Ok, so The Options.  I thought there was only one.  I was prepared for that one.  The operation.  But, as it turns out, there is another choice – the biologic.  Biologics are new-ish, and powerful, and nobody knows their long-term effects because, you know, the new-ish thing.  I have taken the two biologics that are used most often.  The first one worked for a bit then sent me into anaphylactic shock – fortunately, I was in the hospital at the time, so a crash cart was handy, as was a nurse who acted swiftly enough that the crash cart served only to make me think I was in an episode of ER without George Clooney.  So I stopped that one.  Then the second biologic came out, and I got a ‘compassionate dose’ before it was actually passed for use in Crohn’s.  That worked quite well for 4 years, and then it stopped working, and then I got the bag, and then I thought I probably wouldn’t need any more operations, and I certainly hoped I’d seen the back of biologics for the foreseeable future.  There’s a new biologic now, and I can take that.  In case the fistula has been caused by active Crohn’s.  Except that I had a flare-up a while ago and it’s gone now, but the fistula hasn’t.  That doesn’t mean there isn’t any active Crohn’s, but it does mean it can’t be that bad, as it’s not affecting me in any noticeable way.  The fistula might also be caused by an adhesion – a common post-operative issue with bowel surgery.  The MRI couldn’t tell what’s causing it.  We don’t actually know why there’s a hole in my stomach.  I told the Consultant I’d prefer the operation please, thank you very much.  I found the biologics very debilitating, I don’t think I’m having a flare-up, and if I do have one bad enough to need biologics one day, it would be better if I haven’t exhausted all those available.  Also, I’d be on them for an unspecified amount of time.  An operation will be big and all that, but I know how to do them, I recover from them, and it’s over.  It’s a finite kind of an issue.  And anyway, we don’t have to even think about making a decision until the end of November, we’ve already agreed that.  With The Options discussed, I left and drove home.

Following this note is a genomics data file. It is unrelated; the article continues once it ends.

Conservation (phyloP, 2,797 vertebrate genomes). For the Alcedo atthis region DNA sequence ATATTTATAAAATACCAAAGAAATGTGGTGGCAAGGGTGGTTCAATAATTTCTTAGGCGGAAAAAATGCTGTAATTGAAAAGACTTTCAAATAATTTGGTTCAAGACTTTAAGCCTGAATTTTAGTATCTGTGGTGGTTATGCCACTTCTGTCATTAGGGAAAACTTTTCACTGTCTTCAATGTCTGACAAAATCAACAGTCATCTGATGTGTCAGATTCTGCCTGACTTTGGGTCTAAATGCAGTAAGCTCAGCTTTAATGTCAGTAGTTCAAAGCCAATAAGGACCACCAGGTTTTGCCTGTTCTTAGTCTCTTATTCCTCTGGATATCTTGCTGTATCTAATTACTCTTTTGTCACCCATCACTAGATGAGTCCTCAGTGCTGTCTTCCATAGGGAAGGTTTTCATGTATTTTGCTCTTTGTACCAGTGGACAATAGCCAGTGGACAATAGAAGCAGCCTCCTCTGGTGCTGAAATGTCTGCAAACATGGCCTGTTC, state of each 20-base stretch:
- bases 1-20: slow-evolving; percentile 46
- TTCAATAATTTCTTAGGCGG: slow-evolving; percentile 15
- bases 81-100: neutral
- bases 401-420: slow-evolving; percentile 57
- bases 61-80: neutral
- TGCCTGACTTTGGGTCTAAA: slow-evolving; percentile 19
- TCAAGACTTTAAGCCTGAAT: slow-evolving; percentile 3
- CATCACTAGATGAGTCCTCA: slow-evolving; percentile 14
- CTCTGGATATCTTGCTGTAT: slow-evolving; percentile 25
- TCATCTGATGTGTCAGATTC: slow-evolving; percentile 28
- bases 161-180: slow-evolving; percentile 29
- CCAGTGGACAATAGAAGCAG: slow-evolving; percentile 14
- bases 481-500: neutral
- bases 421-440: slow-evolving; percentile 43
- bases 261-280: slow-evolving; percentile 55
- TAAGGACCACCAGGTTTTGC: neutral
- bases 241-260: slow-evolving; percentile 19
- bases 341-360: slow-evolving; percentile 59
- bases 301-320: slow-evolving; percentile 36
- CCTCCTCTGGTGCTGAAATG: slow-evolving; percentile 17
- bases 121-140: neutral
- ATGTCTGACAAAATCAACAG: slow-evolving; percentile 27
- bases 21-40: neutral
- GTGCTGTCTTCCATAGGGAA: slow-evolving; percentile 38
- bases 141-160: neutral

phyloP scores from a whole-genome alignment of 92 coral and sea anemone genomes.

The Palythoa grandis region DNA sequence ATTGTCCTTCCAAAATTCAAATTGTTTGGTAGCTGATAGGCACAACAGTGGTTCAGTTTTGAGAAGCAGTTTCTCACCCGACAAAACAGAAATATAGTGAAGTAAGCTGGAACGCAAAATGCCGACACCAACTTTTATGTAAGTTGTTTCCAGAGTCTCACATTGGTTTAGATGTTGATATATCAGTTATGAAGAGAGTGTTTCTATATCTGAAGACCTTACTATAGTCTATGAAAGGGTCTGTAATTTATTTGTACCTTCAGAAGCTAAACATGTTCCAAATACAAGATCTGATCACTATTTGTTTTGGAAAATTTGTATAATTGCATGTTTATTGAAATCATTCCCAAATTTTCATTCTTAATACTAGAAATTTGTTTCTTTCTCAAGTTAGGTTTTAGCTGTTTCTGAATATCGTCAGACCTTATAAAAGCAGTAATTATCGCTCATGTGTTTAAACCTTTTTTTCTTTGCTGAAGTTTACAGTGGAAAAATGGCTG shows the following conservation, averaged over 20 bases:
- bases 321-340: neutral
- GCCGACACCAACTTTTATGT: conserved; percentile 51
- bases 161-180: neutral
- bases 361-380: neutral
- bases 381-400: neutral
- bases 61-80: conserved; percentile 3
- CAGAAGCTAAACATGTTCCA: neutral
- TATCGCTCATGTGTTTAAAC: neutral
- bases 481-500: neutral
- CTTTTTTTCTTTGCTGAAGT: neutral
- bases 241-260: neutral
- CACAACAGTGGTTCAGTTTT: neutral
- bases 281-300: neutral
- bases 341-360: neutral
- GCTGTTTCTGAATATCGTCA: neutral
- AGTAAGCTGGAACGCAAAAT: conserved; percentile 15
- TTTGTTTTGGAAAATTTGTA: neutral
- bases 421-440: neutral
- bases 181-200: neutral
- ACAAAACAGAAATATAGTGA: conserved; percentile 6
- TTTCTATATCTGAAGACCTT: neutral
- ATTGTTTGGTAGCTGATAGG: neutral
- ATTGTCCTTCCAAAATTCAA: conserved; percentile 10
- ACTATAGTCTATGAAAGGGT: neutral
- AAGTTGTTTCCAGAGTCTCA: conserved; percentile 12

At home, I was on my own.  Husband was working in Manchester and Son was staying at a friend’s overnight.  Son had come to the hospital with me, we’d gone for a milkshake afterwards, and I’d gone home while he’d gone to his friend’s place.  He knew I was fine, I was smiling, everything was good.  And I wasn’t really on my own because there’s the cat.

And anyway, I was fine. I had dinner, I watched telly, I went on Twitter and didn’t mention the hospital, and then I went to the bathroom and sunk onto the toilet seat, sobbing.  Crying like a toddler does – big, abandoned wails and howls.  I wasn’t fine at all.  I don’t want another surgery, and I certainly don’t want to put any more powerful biologics into my body.  I don’t want to be sick any more, and the sudden realisation of that that was making me bawl from the pit of my soul.  And then it was over and I was fine again.  Maybe 5 months of a hole in my stomach had needed to be purged.  The next morning the sun was shining and I danced around the kitchen with the radio on, emptied the dishwasher, had a coffee and a banana, and then I got in the shower and did a full on Glenn Close Big Chill sliding down the wall sob-fest all over again.  I think maybe I’m not fine.  And what is it about the bathroom?  I was alone in the house, I could have howled like a werewolf during a full moon in the living room and only the cat and the goldfish would have heard me.  As it was, I left the bathroom door open both times I fell apart and the cat looked at me with something like disdain as I made ridiculous noises and my face grew puffy.  He couldn’t help looking at me like that, I suppose - he is a cat.  And I don’t think he meant it, because he spent a good part of the next two days dropping half dead frogs at my feet.

Oddly, the hole in my stomach is where my tummy button used to be.  Before my scar kind of healed over it, so that it almost looks like it was never there.  Now it looks like it is there, as if my body didn’t like that it went missing.  It was born with a tummy button, which is, when you think about it, a physical reminder of how we survived through to birth in the first place, so it’s not unthinkable that my body would want it back.  It doesn’t, of course – it just wants to let the pus out of my body without it killing me.

I’m fine with that.  I’ll deal with the other stuff in November.  And take a deep breath every time I go to the bathroom.


  1. I'm sorry for this latest 'upset' in your life Wendy. Don't know what else to say really. Sending hugs - for those bathroom breakdowns. Dawn xx

  2. I expect you know about this anyway, but just in case